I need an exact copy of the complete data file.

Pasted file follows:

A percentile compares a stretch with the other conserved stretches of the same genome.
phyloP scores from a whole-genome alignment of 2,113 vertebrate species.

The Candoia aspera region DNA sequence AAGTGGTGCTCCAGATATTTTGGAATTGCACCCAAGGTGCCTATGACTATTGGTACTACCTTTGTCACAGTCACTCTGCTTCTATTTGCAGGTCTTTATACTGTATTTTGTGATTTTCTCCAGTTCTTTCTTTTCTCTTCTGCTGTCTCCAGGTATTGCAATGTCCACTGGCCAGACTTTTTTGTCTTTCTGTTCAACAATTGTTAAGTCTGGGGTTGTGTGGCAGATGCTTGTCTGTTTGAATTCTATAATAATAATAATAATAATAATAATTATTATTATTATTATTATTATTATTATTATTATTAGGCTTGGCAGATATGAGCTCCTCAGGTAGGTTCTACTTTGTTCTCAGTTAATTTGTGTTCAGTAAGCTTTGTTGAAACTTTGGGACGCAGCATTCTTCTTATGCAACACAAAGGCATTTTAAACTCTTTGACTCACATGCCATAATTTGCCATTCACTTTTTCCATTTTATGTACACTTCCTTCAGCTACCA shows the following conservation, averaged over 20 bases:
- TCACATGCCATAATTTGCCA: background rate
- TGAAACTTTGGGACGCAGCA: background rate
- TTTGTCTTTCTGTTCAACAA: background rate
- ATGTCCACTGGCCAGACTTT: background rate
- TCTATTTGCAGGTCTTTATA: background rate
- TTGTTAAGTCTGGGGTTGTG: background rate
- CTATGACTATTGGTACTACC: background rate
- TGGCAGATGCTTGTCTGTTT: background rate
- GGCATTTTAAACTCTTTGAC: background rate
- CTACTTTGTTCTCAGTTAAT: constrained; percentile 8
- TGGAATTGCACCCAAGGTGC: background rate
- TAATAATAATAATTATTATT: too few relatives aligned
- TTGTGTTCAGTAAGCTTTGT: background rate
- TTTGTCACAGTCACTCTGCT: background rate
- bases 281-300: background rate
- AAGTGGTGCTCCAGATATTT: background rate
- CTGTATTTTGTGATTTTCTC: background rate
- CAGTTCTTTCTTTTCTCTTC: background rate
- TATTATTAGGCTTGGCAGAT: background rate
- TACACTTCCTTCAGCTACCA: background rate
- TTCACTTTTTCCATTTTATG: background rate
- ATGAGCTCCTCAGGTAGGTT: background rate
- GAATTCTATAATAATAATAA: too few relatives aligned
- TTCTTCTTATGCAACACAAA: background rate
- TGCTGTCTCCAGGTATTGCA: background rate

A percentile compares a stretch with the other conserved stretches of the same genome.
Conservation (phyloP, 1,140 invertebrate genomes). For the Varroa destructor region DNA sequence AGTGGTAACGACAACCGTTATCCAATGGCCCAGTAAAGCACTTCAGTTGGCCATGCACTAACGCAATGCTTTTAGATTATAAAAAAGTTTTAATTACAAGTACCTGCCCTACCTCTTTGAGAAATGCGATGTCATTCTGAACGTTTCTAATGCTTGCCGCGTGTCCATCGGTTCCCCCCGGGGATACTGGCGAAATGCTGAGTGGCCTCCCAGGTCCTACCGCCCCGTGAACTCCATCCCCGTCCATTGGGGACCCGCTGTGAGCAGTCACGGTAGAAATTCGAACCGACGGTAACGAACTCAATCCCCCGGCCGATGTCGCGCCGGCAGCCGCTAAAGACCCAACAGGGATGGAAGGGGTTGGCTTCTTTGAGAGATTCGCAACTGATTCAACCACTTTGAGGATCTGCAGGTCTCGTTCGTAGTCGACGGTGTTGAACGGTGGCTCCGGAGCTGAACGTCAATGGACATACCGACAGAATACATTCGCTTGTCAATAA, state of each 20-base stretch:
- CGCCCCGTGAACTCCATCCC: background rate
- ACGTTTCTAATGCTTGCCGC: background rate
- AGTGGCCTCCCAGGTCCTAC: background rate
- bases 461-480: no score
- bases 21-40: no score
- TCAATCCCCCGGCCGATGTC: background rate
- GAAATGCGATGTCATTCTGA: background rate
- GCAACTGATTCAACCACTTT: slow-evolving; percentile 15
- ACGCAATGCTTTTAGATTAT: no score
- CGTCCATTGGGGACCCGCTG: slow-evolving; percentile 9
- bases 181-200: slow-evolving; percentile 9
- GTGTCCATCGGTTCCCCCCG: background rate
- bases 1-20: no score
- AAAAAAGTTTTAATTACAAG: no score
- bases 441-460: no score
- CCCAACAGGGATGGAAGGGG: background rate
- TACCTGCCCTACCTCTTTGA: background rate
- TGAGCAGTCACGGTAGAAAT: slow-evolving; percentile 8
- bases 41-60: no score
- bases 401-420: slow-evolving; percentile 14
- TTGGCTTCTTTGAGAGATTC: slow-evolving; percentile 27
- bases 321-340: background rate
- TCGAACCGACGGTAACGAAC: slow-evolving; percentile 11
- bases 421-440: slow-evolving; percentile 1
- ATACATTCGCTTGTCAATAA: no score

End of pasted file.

A percentile compares a stretch with the other conserved stretches of the same genome.
phyloP scores from a whole-genome alignment of 2,113 vertebrate species.

The Candoia aspera region DNA sequence AAGTGGTGCTCCAGATATTTTGGAATTGCACCCAAGGTGCCTATGACTATTGGTACTACCTTTGTCACAGTCACTCTGCTTCTATTTGCAGGTCTTTATACTGTATTTTGTGATTTTCTCCAGTTCTTTCTTTTCTCTTCTGCTGTCTCCAGGTATTGCAATGTCCACTGGCCAGACTTTTTTGTCTTTCTGTTCAACAATTGTTAAGTCTGGGGTTGTGTGGCAGATGCTTGTCTGTTTGAATTCTATAATAATAATAATAATAATAATAATTATTATTATTATTATTATTATTATTATTATTATTAGGCTTGGCAGATATGAGCTCCTCAGGTAGGTTCTACTTTGTTCTCAGTTAATTTGTGTTCAGTAAGCTTTGTTGAAACTTTGGGACGCAGCATTCTTCTTATGCAACACAAAGGCATTTTAAACTCTTTGACTCACATGCCATAATTTGCCATTCACTTTTTCCATTTTATGTACACTTCCTTCAGCTACCA shows the following conservation, averaged over 20 bases:
- TCACATGCCATAATTTGCCA: background rate
- TGAAACTTTGGGACGCAGCA: background rate
- TTTGTCTTTCTGTTCAACAA: background rate
- ATGTCCACTGGCCAGACTTT: background rate
- TCTATTTGCAGGTCTTTATA: background rate
- TTGTTAAGTCTGGGGTTGTG: background rate
- CTATGACTATTGGTACTACC: background rate
- TGGCAGATGCTTGTCTGTTT: background rate
- GGCATTTTAAACTCTTTGAC: background rate
- CTACTTTGTTCTCAGTTAAT: constrained; percentile 8
- TGGAATTGCACCCAAGGTGC: background rate
- TAATAATAATAATTATTATT: too few relatives aligned
- TTGTGTTCAGTAAGCTTTGT: background rate
- TTTGTCACAGTCACTCTGCT: background rate
- bases 281-300: background rate
- AAGTGGTGCTCCAGATATTT: background rate
- CTGTATTTTGTGATTTTCTC: background rate
- CAGTTCTTTCTTTTCTCTTC: background rate
- TATTATTAGGCTTGGCAGAT: background rate
- TACACTTCCTTCAGCTACCA: background rate
- TTCACTTTTTCCATTTTATG: background rate
- ATGAGCTCCTCAGGTAGGTT: background rate
- GAATTCTATAATAATAATAA: too few relatives aligned
- TTCTTCTTATGCAACACAAA: background rate
- TGCTGTCTCCAGGTATTGCA: background rate

A percentile compares a stretch with the other conserved stretches of the same genome.
Conservation (phyloP, 1,140 invertebrate genomes). For the Varroa destructor region DNA sequence AGTGGTAACGACAACCGTTATCCAATGGCCCAGTAAAGCACTTCAGTTGGCCATGCACTAACGCAATGCTTTTAGATTATAAAAAAGTTTTAATTACAAGTACCTGCCCTACCTCTTTGAGAAATGCGATGTCATTCTGAACGTTTCTAATGCTTGCCGCGTGTCCATCGGTTCCCCCCGGGGATACTGGCGAAATGCTGAGTGGCCTCCCAGGTCCTACCGCCCCGTGAACTCCATCCCCGTCCATTGGGGACCCGCTGTGAGCAGTCACGGTAGAAATTCGAACCGACGGTAACGAACTCAATCCCCCGGCCGATGTCGCGCCGGCAGCCGCTAAAGACCCAACAGGGATGGAAGGGGTTGGCTTCTTTGAGAGATTCGCAACTGATTCAACCACTTTGAGGATCTGCAGGTCTCGTTCGTAGTCGACGGTGTTGAACGGTGGCTCCGGAGCTGAACGTCAATGGACATACCGACAGAATACATTCGCTTGTCAATAA, state of each 20-base stretch:
- CGCCCCGTGAACTCCATCCC: background rate
- ACGTTTCTAATGCTTGCCGC: background rate
- AGTGGCCTCCCAGGTCCTAC: background rate
- bases 461-480: no score
- bases 21-40: no score
- TCAATCCCCCGGCCGATGTC: background rate
- GAAATGCGATGTCATTCTGA: background rate
- GCAACTGATTCAACCACTTT: slow-evolving; percentile 15
- ACGCAATGCTTTTAGATTAT: no score
- CGTCCATTGGGGACCCGCTG: slow-evolving; percentile 9
- bases 181-200: slow-evolving; percentile 9
- GTGTCCATCGGTTCCCCCCG: background rate
- bases 1-20: no score
- AAAAAAGTTTTAATTACAAG: no score
- bases 441-460: no score
- CCCAACAGGGATGGAAGGGG: background rate
- TACCTGCCCTACCTCTTTGA: background rate
- TGAGCAGTCACGGTAGAAAT: slow-evolving; percentile 8
- bases 41-60: no score
- bases 401-420: slow-evolving; percentile 14
- TTGGCTTCTTTGAGAGATTC: slow-evolving; percentile 27
- bases 321-340: background rate
- TCGAACCGACGGTAACGAAC: slow-evolving; percentile 11
- bases 421-440: slow-evolving; percentile 1
- ATACATTCGCTTGTCAATAA: no score